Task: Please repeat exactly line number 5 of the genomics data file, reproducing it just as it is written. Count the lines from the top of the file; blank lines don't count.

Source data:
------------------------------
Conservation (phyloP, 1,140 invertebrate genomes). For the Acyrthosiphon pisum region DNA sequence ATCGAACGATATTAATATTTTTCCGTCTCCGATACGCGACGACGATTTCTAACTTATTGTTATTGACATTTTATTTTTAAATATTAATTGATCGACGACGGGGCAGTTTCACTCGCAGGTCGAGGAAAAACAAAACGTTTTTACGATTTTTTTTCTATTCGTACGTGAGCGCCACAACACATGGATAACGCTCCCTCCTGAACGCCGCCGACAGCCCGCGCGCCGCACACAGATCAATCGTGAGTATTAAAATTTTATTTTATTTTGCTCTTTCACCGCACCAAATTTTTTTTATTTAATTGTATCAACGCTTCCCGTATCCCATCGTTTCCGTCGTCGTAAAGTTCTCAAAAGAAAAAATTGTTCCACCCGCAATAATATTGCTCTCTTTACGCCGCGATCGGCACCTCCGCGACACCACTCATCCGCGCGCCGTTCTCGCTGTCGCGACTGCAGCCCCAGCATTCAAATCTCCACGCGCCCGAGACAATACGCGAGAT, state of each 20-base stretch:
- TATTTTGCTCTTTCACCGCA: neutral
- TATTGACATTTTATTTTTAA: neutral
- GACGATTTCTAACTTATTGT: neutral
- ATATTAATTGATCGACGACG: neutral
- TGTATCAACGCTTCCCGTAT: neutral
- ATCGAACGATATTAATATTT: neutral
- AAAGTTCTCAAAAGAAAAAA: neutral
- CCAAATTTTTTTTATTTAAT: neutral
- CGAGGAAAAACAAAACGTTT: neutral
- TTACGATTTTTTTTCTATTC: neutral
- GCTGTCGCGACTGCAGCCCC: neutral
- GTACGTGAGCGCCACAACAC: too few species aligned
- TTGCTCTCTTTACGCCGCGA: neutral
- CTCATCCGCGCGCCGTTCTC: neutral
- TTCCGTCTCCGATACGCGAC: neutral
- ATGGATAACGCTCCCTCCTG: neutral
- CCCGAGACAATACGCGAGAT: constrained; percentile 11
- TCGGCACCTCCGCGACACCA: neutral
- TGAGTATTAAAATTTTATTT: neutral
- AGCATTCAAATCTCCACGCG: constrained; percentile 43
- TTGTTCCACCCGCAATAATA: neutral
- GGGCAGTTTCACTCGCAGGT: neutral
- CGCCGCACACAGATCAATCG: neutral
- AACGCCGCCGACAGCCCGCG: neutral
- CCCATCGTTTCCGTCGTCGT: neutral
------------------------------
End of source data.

- ATATTAATTGATCGACGACG: neutral